There are dozens of national, regional and local green building programs, according to Jon Passe, communications coordinator for the Environmental Protection Agency’s Energy Star residential program. These programs define, although somewhat differently, what a green home is; they all start with energy efficiency as a base.
“Some add indoor air and water quality, waste reduction and recycling, sustainability or smart growth requirements and most have a point structure for the home to acquire certification,” Passe said.
The Energy Star program does have some requirements for lighting, but its goal is to set benchmarks for total home energy efficiency, not to mandate what systems are installed.
“Energy Star qualification offers the consumer all of the home features they want plus energy-efficiency improvements that reduce costs and help improve the environment,” Passe said.
In 2007, about 12 percent of national home starts were Energy Star-qualified. These homes are at least 15 percent more energy efficient than homes built to the 2004 International Energy Code.
“With more than 70 percent of American consumers recognizing the Energy Star label, participating in the Energy Star program provides market differentiation for the contractor and increased revenue and customer satisfaction,” Passe said.
First published in 2005, the National Association of Home Builders Model Green Home Building Guidelines provide guidance for builders in green building products and practices for residential design, development and construction. The guidelines cover lot design, resource, energy, water efficiency, indoor environmental quality, homeowner education and global impact. A minimum number of points is required, ensuring all aspects of green building are addressed and a whole-house system approach was used in the project.
“A whole building approach to green home design and construction promotes clear and shared performance goals among the project team members, improved project planning, team selection, and communication and forces the development of a design based on a fundamental, scientific understanding of heat, energy, moisture and pollutant flows,” Hall said.
USGBC’s LEED for Homes program provides a minimum threshold for energy performance that is 15 to 20 percent higher than code requirements.
“LEED for Homes helps promote energy efficiency and provides homeowners with the assurance, through third-party testing, that higher levels of performance will be achieved,” Hall said.
LEED for Homes enables builders and contractors to differentiate their homes using a recognized national brand and provides national consistency in defining the features of a green home. This enables builders anywhere to obtain a green rating. The rating system measures the overall performance of a home in the areas of innovation and design, home location and how they link to the larger community, sustainable sites, water and energy efficiency, materials and resources, indoor environmental quality, and homeowner education.
An educated electrical contractor could be a powerful resource to help the developer build energy-efficient homes, Passe said.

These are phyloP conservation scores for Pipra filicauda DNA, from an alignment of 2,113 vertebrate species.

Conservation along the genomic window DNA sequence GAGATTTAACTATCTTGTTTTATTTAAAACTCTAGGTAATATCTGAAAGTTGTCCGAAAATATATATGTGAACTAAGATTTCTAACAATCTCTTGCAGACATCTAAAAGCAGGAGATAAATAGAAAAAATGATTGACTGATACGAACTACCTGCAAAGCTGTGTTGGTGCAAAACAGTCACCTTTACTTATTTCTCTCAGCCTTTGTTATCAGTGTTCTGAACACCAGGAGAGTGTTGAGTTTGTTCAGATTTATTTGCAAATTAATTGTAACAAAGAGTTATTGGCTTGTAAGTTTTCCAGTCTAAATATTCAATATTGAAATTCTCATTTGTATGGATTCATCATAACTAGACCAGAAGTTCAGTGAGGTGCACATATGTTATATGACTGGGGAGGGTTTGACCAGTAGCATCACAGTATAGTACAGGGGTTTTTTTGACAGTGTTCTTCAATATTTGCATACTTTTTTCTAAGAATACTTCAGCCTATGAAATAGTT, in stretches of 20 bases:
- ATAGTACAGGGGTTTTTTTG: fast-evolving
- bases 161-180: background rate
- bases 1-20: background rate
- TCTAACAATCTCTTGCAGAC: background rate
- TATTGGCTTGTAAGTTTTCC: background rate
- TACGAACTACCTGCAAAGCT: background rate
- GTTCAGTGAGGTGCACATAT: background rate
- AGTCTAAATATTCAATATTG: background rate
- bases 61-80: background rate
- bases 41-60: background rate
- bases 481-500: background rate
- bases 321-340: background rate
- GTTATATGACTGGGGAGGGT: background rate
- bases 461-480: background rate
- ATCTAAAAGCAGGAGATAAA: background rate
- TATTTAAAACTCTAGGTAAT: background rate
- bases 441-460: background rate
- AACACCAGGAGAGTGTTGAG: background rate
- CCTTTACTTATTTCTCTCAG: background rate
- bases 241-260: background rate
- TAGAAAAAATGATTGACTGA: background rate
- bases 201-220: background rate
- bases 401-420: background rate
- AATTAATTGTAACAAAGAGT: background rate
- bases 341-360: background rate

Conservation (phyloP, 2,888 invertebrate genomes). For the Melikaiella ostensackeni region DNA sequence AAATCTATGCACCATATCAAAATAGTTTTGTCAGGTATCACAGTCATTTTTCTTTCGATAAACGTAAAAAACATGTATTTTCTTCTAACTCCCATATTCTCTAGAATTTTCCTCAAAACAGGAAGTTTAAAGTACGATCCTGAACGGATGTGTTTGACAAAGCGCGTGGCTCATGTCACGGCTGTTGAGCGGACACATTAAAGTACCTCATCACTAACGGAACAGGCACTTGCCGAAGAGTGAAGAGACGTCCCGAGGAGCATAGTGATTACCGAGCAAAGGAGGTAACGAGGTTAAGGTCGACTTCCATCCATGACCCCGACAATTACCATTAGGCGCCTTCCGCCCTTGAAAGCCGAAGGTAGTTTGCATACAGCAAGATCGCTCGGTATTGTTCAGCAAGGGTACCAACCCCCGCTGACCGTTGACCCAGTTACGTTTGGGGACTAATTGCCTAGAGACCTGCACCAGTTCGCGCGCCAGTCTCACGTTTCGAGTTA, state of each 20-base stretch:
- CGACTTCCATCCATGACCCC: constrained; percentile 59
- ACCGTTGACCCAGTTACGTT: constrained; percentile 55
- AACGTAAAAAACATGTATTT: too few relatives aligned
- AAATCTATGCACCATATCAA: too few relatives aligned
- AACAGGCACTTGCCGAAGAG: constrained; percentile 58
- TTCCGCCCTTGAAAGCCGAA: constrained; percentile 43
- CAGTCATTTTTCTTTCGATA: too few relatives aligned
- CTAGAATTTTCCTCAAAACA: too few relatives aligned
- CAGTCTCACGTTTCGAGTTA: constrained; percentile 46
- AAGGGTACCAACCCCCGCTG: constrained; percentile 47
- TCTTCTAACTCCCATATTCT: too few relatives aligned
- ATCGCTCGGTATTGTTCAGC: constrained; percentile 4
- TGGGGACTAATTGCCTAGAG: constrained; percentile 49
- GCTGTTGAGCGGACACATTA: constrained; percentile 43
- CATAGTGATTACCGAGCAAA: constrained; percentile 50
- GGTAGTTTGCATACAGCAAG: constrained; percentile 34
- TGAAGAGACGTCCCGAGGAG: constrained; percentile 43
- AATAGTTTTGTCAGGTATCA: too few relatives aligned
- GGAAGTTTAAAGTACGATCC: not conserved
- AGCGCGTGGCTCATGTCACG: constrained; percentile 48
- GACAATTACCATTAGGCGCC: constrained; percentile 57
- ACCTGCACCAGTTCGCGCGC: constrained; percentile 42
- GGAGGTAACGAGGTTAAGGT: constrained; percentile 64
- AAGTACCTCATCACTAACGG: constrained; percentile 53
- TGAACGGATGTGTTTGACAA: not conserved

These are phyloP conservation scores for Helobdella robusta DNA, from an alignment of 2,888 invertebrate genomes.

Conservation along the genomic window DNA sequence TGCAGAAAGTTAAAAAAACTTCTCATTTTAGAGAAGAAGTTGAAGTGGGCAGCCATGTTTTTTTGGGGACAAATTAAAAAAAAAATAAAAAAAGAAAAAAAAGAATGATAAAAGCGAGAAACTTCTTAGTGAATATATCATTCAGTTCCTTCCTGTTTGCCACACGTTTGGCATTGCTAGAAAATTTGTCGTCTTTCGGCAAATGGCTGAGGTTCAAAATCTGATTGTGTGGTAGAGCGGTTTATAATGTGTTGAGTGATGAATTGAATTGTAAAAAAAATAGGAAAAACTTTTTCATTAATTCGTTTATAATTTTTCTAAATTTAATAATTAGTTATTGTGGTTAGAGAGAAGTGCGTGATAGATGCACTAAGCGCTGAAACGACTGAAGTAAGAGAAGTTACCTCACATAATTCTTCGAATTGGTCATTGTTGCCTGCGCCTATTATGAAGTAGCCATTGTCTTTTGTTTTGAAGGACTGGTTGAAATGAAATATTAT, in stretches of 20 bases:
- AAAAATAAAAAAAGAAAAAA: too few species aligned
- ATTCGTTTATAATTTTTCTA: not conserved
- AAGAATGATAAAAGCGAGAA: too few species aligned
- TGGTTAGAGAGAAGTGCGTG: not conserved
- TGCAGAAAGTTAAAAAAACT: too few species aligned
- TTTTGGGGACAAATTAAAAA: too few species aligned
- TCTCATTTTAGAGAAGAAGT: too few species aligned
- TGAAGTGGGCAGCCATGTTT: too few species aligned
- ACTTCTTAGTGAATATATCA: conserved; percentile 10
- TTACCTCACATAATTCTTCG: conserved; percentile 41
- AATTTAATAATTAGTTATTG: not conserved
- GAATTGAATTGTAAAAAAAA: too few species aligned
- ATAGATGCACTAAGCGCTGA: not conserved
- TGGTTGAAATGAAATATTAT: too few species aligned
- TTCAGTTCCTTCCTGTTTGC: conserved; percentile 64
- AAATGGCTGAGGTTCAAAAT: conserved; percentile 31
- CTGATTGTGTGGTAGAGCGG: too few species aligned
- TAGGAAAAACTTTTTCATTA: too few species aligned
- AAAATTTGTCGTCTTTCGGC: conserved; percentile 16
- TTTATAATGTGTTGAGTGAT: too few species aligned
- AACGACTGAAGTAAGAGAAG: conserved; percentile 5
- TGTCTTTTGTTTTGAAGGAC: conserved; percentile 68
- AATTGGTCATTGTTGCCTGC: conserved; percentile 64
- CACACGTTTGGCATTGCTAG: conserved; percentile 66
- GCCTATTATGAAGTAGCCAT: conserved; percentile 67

“The contractor can use its technological expertise and knowledge of building practices that increase energy efficiency and help the builder successfully navigate through the various green building programs,” he said.
During the actual installation, contractors can use green best practices to ensure the project meets the performance guidelines of any particular green building program.
An important trend and opportunity for contractors on the horizon involves the 2030 Challenge developed by the American Institute of Architects, which calls for all homes to be net-zero-energy performers by 2030, emitting either no carbon into the atmosphere or offsetting carbon emissions through the use of renewable-energy sources.
“Innovative contractors can offer system components that guarantee or lead to net-zero-energy performance and provide renewable energy systems for pools and hot tubs,” Hall said.
Opportunities also exist for contractors knowledgeable about photovoltaic systems for homes, particularly in those markets that have state incentives, such as California, North Carolina, New Jersey and New York. Plus, the Emergency Economic Stabilization Act of 2008 has extended tax credits of up to 30 percent for consumers who install solar electric systems and provides credits up to $4,000 for installed small wind systems and up to $2,000 for geothermal heat pumps.
“Solar electric installations, upgrading homes with CFLs and LEDs, and promoting smart, computer-controlled integrated homes are all excellent opportunities for contractors to provide innovative, energy-efficient solutions,” Johnson said.
However, providing more sophisticated systems and controls requires the contractor to be more educated about the technology and the requirements of green design.
“Contractors need to understand the whole-building approach to design and work closely with the architects and builders to ensure that they are complying with the construction practices of an airtight house,” Pollock said.
BREMER, a freelance writer based in Solomons, Md., contributes frequently to ELECTRICAL CONTRACTOR. She can be reached at 410.394.6966 or firstname.lastname@example.org.